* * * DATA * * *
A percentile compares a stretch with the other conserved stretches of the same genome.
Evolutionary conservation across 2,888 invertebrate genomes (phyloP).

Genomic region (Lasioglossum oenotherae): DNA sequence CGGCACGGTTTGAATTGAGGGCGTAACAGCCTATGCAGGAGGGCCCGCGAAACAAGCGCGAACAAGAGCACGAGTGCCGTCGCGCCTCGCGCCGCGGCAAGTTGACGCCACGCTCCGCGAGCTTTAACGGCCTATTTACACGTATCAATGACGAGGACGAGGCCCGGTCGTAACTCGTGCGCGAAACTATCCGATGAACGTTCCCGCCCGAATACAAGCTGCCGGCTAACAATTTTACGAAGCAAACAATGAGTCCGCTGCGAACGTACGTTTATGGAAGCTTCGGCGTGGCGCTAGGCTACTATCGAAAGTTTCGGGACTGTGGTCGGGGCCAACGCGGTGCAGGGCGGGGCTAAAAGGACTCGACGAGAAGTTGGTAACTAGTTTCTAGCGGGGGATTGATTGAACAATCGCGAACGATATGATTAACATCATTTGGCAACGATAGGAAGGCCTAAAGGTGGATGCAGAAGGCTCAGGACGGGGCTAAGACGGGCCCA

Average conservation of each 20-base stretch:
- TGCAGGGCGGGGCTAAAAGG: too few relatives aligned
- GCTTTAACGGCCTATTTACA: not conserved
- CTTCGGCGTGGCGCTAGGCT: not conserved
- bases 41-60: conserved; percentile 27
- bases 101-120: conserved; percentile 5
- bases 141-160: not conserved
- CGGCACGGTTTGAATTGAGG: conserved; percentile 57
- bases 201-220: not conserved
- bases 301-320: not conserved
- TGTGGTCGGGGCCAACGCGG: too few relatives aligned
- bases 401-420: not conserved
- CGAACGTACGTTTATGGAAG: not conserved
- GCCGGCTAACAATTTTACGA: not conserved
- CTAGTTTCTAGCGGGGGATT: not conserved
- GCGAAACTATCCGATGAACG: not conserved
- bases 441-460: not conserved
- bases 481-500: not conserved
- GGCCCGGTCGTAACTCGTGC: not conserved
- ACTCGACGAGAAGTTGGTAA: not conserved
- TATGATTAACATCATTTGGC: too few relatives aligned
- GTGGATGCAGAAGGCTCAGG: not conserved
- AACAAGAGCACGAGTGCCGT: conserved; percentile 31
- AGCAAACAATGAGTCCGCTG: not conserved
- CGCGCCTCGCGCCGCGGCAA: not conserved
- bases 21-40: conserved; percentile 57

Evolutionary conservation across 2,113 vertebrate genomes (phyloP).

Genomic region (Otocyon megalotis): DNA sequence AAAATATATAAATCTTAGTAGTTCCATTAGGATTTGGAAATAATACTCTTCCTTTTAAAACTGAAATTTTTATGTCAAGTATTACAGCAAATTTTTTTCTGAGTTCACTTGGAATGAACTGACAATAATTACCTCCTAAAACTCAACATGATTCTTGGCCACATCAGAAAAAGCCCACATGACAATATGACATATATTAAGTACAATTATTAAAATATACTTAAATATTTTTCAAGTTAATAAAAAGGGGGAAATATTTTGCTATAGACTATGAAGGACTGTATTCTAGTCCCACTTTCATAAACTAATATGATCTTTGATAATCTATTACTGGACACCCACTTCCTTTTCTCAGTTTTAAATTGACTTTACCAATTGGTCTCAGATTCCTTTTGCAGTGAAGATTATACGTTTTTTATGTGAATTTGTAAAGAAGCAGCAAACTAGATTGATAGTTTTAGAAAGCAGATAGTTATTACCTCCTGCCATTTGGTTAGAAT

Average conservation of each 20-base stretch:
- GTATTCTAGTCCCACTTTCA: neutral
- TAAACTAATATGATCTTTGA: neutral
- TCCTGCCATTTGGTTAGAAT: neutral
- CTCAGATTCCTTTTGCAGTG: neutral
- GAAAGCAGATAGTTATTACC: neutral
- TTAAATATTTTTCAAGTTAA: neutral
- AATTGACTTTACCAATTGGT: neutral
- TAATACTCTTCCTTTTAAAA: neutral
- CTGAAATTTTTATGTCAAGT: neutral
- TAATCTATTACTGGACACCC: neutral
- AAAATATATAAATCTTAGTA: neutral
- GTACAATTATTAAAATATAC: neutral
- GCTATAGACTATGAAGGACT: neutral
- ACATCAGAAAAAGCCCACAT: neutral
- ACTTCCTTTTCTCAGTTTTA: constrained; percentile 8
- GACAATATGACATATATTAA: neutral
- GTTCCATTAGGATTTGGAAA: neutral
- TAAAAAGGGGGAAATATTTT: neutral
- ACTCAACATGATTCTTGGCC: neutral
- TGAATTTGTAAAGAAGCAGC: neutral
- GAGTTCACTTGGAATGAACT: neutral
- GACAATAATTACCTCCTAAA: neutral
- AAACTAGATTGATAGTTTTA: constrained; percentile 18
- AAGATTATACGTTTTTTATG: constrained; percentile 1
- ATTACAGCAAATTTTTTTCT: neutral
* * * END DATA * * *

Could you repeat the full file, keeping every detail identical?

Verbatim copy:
A percentile compares a stretch with the other conserved stretches of the same genome.
Evolutionary conservation across 2,888 invertebrate genomes (phyloP).

Genomic region (Lasioglossum oenotherae): DNA sequence CGGCACGGTTTGAATTGAGGGCGTAACAGCCTATGCAGGAGGGCCCGCGAAACAAGCGCGAACAAGAGCACGAGTGCCGTCGCGCCTCGCGCCGCGGCAAGTTGACGCCACGCTCCGCGAGCTTTAACGGCCTATTTACACGTATCAATGACGAGGACGAGGCCCGGTCGTAACTCGTGCGCGAAACTATCCGATGAACGTTCCCGCCCGAATACAAGCTGCCGGCTAACAATTTTACGAAGCAAACAATGAGTCCGCTGCGAACGTACGTTTATGGAAGCTTCGGCGTGGCGCTAGGCTACTATCGAAAGTTTCGGGACTGTGGTCGGGGCCAACGCGGTGCAGGGCGGGGCTAAAAGGACTCGACGAGAAGTTGGTAACTAGTTTCTAGCGGGGGATTGATTGAACAATCGCGAACGATATGATTAACATCATTTGGCAACGATAGGAAGGCCTAAAGGTGGATGCAGAAGGCTCAGGACGGGGCTAAGACGGGCCCA

Average conservation of each 20-base stretch:
- TGCAGGGCGGGGCTAAAAGG: too few relatives aligned
- GCTTTAACGGCCTATTTACA: not conserved
- CTTCGGCGTGGCGCTAGGCT: not conserved
- bases 41-60: conserved; percentile 27
- bases 101-120: conserved; percentile 5
- bases 141-160: not conserved
- CGGCACGGTTTGAATTGAGG: conserved; percentile 57
- bases 201-220: not conserved
- bases 301-320: not conserved
- TGTGGTCGGGGCCAACGCGG: too few relatives aligned
- bases 401-420: not conserved
- CGAACGTACGTTTATGGAAG: not conserved
- GCCGGCTAACAATTTTACGA: not conserved
- CTAGTTTCTAGCGGGGGATT: not conserved
- GCGAAACTATCCGATGAACG: not conserved
- bases 441-460: not conserved
- bases 481-500: not conserved
- GGCCCGGTCGTAACTCGTGC: not conserved
- ACTCGACGAGAAGTTGGTAA: not conserved
- TATGATTAACATCATTTGGC: too few relatives aligned
- GTGGATGCAGAAGGCTCAGG: not conserved
- AACAAGAGCACGAGTGCCGT: conserved; percentile 31
- AGCAAACAATGAGTCCGCTG: not conserved
- CGCGCCTCGCGCCGCGGCAA: not conserved
- bases 21-40: conserved; percentile 57

Evolutionary conservation across 2,113 vertebrate genomes (phyloP).

Genomic region (Otocyon megalotis): DNA sequence AAAATATATAAATCTTAGTAGTTCCATTAGGATTTGGAAATAATACTCTTCCTTTTAAAACTGAAATTTTTATGTCAAGTATTACAGCAAATTTTTTTCTGAGTTCACTTGGAATGAACTGACAATAATTACCTCCTAAAACTCAACATGATTCTTGGCCACATCAGAAAAAGCCCACATGACAATATGACATATATTAAGTACAATTATTAAAATATACTTAAATATTTTTCAAGTTAATAAAAAGGGGGAAATATTTTGCTATAGACTATGAAGGACTGTATTCTAGTCCCACTTTCATAAACTAATATGATCTTTGATAATCTATTACTGGACACCCACTTCCTTTTCTCAGTTTTAAATTGACTTTACCAATTGGTCTCAGATTCCTTTTGCAGTGAAGATTATACGTTTTTTATGTGAATTTGTAAAGAAGCAGCAAACTAGATTGATAGTTTTAGAAAGCAGATAGTTATTACCTCCTGCCATTTGGTTAGAAT

Average conservation of each 20-base stretch:
- GTATTCTAGTCCCACTTTCA: neutral
- TAAACTAATATGATCTTTGA: neutral
- TCCTGCCATTTGGTTAGAAT: neutral
- CTCAGATTCCTTTTGCAGTG: neutral
- GAAAGCAGATAGTTATTACC: neutral
- TTAAATATTTTTCAAGTTAA: neutral
- AATTGACTTTACCAATTGGT: neutral
- TAATACTCTTCCTTTTAAAA: neutral
- CTGAAATTTTTATGTCAAGT: neutral
- TAATCTATTACTGGACACCC: neutral
- AAAATATATAAATCTTAGTA: neutral
- GTACAATTATTAAAATATAC: neutral
- GCTATAGACTATGAAGGACT: neutral
- ACATCAGAAAAAGCCCACAT: neutral
- ACTTCCTTTTCTCAGTTTTA: constrained; percentile 8
- GACAATATGACATATATTAA: neutral
- GTTCCATTAGGATTTGGAAA: neutral
- TAAAAAGGGGGAAATATTTT: neutral
- ACTCAACATGATTCTTGGCC: neutral
- TGAATTTGTAAAGAAGCAGC: neutral
- GAGTTCACTTGGAATGAACT: neutral
- GACAATAATTACCTCCTAAA: neutral
- AAACTAGATTGATAGTTTTA: constrained; percentile 18
- AAGATTATACGTTTTTTATG: constrained; percentile 1
- ATTACAGCAAATTTTTTTCT: neutral